Cheap smokes early benefit of Palestinian accord

Gaza City (Palestinian Territories) (AFP) - Palestinians in Gaza desperately waiting for a reconciliation agreement to improve their lives haven't seen much change yet -- but at least cigarettes are cheaper.

Cheap smokes early benefit of Palestinian accord

Cheap smokes early benefit of Palestinian accord

Under the deal agreed last month, Islamist movement Hamas is supposed to return control of the Gaza Strip, which it has ruled for a decade, to the Palestinian Authority by December 1.

Palestinians hope it will lead to easing Israeli and Egyptian blockades of Gaza, where poverty is widespread and unemployment is more than 40 percent for the territory's two million residents.

In a first step, the Palestinian Authority, dominated by president Mahmud Abbas's Fatah, took control of Gaza?s borders with Egypt and Israel on November 1.

The PA also immediately scrapped "illegal" taxes and fees -- those charged by Hamas during its decade of rule.

It includes removing a 25-percent tax on cars, as well as taxes on other goods.

So far most of the cuts haven't been passed on to customers, with businesses waiting to see what happens on December 1.

But smokers in the coastal Palestinian territory can exhale in relief, with cigarettes already cheaper.

- 'End poverty' -

Hamas had imposed a seven-shekel ($2) tax on packs of cigarettes entering the Gaza Strip through border tunnels with Egypt.

Since November 1, the price of a pack of Marlboros has fallen from 35 to 25 shekels, while Palestinian-produced cigarettes ?- made in the occupied West Bank -? have been imported for the first time in years.

The Palestinian smokes -- called "Liberty" -- are selling for eight shekels a pack.

When they became available, a crowd gathered at one shop in Gaza to take advantage.

About 15 percent of Gazans smoke, according to 2016 figures from the Palestinian Central Bureau of Statistics.

"Today I bought them for eight shekels a pack, but I was paying at least 15 for Egyptian cigarettes," said Ahmed Khalil, a 45-year-old government employee, who smokes more than two packs a day.

"The drop in the cigarette prices is good, but we want reconciliation to end poverty, unemployment and the economic situation."

Osama Nofal, who worked for the Hamas-led economy ministry in Gaza, said it previously collected around 20 million shekels in taxes from cigarettes a year.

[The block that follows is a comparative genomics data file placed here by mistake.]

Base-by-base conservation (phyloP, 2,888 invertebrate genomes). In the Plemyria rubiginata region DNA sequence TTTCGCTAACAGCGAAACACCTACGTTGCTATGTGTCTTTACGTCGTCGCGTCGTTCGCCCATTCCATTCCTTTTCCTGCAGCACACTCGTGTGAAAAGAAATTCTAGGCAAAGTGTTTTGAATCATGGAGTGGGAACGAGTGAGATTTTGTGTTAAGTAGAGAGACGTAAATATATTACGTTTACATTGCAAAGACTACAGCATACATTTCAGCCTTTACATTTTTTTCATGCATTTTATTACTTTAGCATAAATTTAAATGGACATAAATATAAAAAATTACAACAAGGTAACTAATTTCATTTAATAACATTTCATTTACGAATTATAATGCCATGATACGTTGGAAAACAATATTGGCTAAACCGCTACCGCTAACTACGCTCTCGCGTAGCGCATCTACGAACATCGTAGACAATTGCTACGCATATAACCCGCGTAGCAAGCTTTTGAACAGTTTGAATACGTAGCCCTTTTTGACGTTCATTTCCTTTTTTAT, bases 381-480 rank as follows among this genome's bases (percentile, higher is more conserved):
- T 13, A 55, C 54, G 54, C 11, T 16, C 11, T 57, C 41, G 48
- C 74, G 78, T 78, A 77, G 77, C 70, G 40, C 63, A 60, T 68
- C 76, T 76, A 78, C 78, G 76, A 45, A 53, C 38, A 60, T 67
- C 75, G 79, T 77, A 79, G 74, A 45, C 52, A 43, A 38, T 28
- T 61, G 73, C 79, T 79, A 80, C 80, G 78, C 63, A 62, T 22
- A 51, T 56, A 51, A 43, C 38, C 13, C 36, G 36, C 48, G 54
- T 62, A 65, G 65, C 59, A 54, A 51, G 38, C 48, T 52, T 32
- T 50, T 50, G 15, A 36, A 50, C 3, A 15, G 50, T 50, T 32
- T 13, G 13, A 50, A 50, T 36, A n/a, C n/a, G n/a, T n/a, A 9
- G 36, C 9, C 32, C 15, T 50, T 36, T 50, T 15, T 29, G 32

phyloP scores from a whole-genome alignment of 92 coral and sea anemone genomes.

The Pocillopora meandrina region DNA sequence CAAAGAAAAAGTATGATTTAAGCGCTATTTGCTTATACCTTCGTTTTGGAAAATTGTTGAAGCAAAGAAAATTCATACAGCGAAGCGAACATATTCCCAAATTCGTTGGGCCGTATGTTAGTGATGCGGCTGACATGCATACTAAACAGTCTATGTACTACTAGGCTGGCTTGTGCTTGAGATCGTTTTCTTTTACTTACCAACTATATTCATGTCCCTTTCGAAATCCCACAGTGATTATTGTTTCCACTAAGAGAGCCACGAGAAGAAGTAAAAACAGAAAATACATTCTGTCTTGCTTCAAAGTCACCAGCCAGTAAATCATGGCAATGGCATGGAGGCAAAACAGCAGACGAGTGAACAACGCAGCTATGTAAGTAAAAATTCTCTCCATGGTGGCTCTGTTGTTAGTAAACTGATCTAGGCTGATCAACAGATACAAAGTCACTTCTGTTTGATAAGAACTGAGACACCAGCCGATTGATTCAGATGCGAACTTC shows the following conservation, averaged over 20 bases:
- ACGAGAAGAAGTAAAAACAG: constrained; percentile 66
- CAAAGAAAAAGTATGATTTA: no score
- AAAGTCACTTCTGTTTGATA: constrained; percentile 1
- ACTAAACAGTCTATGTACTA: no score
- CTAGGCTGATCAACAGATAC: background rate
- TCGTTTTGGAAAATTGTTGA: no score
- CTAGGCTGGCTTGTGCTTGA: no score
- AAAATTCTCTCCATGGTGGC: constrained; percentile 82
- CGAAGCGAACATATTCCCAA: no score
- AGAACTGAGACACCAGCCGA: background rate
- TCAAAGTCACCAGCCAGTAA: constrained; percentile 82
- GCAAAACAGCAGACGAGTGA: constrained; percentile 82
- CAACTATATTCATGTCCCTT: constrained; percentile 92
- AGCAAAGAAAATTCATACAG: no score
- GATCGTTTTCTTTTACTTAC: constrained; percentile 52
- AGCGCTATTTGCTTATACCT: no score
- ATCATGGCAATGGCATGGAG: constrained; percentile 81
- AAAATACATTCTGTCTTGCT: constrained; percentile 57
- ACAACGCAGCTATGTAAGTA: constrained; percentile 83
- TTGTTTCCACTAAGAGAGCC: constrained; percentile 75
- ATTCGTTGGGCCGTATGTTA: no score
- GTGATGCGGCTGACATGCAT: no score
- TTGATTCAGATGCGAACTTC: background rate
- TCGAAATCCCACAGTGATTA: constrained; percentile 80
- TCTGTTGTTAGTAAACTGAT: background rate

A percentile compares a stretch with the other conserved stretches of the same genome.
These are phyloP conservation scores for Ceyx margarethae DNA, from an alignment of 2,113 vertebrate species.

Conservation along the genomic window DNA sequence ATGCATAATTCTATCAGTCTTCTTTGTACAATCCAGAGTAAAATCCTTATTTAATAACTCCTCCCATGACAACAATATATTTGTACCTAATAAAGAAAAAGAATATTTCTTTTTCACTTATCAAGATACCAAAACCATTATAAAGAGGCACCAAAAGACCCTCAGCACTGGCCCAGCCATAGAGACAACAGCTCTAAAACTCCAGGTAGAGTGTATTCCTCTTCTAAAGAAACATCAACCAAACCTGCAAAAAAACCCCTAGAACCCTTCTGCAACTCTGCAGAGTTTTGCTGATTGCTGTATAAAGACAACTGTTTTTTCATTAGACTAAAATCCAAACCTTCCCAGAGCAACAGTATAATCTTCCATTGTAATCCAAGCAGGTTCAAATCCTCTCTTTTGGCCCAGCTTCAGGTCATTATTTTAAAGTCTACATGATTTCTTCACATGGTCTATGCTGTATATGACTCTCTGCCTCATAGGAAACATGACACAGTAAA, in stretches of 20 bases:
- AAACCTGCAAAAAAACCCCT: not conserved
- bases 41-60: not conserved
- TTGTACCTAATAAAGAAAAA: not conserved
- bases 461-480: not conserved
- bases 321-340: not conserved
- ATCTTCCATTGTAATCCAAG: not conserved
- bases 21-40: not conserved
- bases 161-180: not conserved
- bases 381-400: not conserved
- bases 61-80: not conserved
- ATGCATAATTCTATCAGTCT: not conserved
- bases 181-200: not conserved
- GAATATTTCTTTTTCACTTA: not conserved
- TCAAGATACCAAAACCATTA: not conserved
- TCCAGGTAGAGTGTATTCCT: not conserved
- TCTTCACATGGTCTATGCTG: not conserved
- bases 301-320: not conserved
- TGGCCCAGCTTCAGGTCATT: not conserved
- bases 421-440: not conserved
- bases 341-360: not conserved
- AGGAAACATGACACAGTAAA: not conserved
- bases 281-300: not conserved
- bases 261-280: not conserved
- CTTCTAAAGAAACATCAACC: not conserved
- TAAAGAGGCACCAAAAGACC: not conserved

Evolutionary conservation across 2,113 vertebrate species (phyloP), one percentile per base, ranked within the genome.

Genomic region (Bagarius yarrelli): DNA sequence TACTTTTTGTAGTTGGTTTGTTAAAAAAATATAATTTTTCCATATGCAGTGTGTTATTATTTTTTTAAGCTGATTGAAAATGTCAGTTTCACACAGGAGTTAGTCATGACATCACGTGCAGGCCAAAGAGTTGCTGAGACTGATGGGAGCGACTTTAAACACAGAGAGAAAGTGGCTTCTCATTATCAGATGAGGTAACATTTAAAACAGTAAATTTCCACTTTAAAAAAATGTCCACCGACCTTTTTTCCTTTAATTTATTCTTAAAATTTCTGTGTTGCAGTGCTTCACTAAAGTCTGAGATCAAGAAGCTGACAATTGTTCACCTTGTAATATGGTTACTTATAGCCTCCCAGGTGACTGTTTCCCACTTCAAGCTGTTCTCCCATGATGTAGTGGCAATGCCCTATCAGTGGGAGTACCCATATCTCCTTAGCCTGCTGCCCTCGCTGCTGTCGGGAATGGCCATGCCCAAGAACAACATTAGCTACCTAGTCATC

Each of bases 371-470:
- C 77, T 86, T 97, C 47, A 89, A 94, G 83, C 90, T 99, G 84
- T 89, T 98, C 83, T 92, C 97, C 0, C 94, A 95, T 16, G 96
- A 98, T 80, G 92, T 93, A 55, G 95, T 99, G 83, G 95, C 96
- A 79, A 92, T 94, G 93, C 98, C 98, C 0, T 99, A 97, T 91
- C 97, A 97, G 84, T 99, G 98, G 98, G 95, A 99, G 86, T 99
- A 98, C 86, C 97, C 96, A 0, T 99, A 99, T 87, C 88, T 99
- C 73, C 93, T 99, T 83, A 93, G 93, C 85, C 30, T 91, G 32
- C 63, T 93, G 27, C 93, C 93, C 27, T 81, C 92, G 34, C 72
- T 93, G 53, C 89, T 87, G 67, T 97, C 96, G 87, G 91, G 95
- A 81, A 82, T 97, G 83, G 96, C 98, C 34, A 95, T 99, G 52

Hamas took in around 70 million shekels a month in taxes and fees, according to Nofal.

- 'My profit margin' -

Taxes on purchases of cars and other goods have also decreased, but Gazans are still waiting to see the benefits in many cases.

"Since the unification of the taxes, prices have reduced between $15,000 and $1,000 dollars per car, depending on the model," said Wael Al-Hallis of the Association of Vehicle Importers in Gaza.

"But the market is still largely static. People are watching cautiously for what will come after reconciliation (on December 1)."

Ahmed Abu Aida, who owns an electrical company, told AFP that they were yet to pass on the savings to customers.

"All these (Hamas) fees were paid from my profit margin," he said.

Israel has maintained a blockade on Gaza for a decade, restricting many goods it says Hamas might use for its military purposes.

Hamas and Israel have fought three wars since 2008.

Those concerned with Gaza's deteriorating humanitarian conditions say the Israeli measures amount to collective punishment.

Gazans had previously used tunnels under the Egyptian border to smuggle in goods, but Cairo has destroyed many of them.

Palestinian leaders had hoped Egypt would reopen its border with Gaza on November 15, but that has not happened.

Egypt is expected to host a meeting of Palestinian political factions on next steps in the reconciliation process on November 21.

Economic analyst Maher al-Tabaa told AFP that as long as the Israeli and Egyptian grip on Gaza's borders continued, the reconciliation agreement could only have a marginal impact.

More than two-thirds of Gazans are reliant upon international aid, according to the United Nations.

Tabaa said while removal of the taxes was "positive," the "economy will not recover in a noticeable way in Gaza because of the lack of purchasing power and the continuation of the blockade."

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